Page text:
When it comes to your cholesterol numbers, specifically your bad cholesterol, do you know what your numbers are and what they mean for your overall health? A new poll called Cholesterol Counts is now available online and is designed to reveal what bad cholesterol is, how many people actually know if they’re at risk for high cholesterol and help spread knowledge and awareness.
Cholesterol Counts is a collaboration between Sanofi US, Regeneron, leading patient and professional cardiovascular organizations Foundation of the National Lipid Association (FNLA), and the Mended Hearts and Preventive Cardiovascular Nurses Association (PCNA) to measure how much Americans know about their cholesterol.
Cardiovascular Disease specialist Dr. Ralph Vicari and Michele Packard-Milam, the executive director of Mended Hearts and Mended Little Hearts, have reviewed the results of the poll so far and are here to teach you what bad cholesterol really means for you.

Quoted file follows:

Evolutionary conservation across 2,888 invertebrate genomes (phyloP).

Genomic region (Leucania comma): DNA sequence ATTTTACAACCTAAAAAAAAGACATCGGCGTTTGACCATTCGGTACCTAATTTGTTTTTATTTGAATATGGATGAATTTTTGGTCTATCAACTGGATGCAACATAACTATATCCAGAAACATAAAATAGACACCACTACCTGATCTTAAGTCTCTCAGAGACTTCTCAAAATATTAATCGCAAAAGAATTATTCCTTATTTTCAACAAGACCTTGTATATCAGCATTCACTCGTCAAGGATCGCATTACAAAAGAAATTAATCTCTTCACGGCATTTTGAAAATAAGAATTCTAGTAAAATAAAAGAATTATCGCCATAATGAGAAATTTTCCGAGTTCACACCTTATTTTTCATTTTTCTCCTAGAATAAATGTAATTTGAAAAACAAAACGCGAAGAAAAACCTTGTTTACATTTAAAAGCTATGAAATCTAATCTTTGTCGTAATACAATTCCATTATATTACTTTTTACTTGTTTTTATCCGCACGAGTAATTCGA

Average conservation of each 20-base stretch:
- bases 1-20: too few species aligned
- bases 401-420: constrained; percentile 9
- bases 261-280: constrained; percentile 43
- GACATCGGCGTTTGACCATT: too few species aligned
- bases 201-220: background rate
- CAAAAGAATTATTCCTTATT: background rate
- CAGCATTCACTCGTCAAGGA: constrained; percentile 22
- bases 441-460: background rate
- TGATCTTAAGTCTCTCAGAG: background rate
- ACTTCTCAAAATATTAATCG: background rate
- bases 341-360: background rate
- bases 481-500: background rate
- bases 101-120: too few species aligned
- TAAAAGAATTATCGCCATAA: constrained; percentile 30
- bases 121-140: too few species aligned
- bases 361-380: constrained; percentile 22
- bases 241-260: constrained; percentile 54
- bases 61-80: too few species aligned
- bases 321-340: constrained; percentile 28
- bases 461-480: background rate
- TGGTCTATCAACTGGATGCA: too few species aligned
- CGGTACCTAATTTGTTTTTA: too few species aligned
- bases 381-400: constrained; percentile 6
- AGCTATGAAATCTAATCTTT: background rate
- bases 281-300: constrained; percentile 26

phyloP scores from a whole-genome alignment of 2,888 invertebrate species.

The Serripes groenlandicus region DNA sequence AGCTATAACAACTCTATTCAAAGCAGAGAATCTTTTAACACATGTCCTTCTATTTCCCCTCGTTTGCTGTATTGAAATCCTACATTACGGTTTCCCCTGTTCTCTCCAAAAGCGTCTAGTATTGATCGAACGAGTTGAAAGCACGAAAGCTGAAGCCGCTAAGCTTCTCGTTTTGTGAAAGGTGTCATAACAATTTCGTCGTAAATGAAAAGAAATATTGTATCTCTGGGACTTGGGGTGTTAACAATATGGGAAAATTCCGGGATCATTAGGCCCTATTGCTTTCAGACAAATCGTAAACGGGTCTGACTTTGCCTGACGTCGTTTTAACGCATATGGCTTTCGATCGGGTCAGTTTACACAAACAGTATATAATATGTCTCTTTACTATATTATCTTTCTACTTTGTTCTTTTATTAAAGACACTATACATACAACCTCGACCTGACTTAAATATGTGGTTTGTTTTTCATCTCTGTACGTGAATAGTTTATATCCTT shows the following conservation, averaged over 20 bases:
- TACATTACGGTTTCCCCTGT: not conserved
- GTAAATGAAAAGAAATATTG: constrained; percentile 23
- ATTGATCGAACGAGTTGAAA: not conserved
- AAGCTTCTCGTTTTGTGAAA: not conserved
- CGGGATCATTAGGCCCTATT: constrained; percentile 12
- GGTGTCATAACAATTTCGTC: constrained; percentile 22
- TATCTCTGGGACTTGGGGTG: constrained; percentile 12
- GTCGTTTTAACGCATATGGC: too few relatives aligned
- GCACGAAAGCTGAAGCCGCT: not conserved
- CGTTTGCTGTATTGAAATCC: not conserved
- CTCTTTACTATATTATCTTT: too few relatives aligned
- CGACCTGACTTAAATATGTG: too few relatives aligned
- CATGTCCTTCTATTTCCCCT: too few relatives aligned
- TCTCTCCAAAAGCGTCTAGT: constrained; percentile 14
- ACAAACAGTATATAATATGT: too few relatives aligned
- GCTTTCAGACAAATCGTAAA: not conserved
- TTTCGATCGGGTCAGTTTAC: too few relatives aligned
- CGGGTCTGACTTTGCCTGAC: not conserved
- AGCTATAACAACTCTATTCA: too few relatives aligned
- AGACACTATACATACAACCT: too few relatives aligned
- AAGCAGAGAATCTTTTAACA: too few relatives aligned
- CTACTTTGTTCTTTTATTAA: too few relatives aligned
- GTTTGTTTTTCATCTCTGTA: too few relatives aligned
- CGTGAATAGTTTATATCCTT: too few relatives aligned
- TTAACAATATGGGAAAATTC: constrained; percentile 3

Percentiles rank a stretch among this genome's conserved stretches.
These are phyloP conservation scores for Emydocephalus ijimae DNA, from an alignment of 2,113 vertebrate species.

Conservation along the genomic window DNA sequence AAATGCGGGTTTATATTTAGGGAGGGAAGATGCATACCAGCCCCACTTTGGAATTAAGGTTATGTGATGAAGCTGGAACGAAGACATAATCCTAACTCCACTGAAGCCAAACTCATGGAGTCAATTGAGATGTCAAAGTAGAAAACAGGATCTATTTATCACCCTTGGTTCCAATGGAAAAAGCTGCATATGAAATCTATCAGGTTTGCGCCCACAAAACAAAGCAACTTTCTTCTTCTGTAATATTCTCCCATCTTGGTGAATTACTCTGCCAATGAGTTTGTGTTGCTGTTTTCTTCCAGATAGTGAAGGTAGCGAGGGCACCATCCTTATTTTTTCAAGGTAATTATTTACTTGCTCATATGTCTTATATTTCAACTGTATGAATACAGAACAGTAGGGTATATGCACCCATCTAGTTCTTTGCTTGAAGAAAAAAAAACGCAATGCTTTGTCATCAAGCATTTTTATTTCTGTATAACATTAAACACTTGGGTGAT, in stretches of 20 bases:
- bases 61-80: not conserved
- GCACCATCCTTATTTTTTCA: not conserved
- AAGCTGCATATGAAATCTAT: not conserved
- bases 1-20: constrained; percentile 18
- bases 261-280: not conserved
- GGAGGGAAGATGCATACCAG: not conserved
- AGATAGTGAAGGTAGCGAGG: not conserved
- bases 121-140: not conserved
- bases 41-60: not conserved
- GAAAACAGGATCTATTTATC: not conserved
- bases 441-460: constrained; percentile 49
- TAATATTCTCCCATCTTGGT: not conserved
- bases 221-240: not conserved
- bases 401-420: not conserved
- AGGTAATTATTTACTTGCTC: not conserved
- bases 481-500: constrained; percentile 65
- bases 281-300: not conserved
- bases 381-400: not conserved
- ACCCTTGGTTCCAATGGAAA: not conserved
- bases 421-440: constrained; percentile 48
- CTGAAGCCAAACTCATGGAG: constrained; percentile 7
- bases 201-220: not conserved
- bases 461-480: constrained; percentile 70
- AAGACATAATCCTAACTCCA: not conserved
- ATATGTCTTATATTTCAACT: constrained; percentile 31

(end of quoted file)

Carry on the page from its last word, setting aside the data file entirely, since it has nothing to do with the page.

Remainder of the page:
About 71 million Americans have high levels of LDL-C, which is bad cholesterol, and despite changes in their diet or using medication, many remain at risk for heart attacks and strokes.
“LDL-C is directly linked to heart attacks and strokes. The higher it is, the higher the risks,” says Dr. Vicari. He says from the poll they discovered that only 12 percent of Americans known what their cholesterol numbers actually are.
But surprisingly, only 35 percent of women who took the poll expressed personal concern over their cholesterol, whereas 50 percent of men did. Why? Well, Packard-Milam has a couple ideas.
“Women are less concerned because they care more for other people’s health than their own and they may see heart disease as more of a ‘man's’ disease, which is completely untrue. Heart disease for women especially increases after menopause,” she says.
Dr. Vicari says you should be pro-active about your cholesterol. You can take medication but you also should eat an appropriate diet that’s low in calories and sat fat and exercise at least one hour every other day.
Want to learn more and see if you know your cholesterol? Take the poll at CholesterolCounts.com and talk to your doctor about your numbers!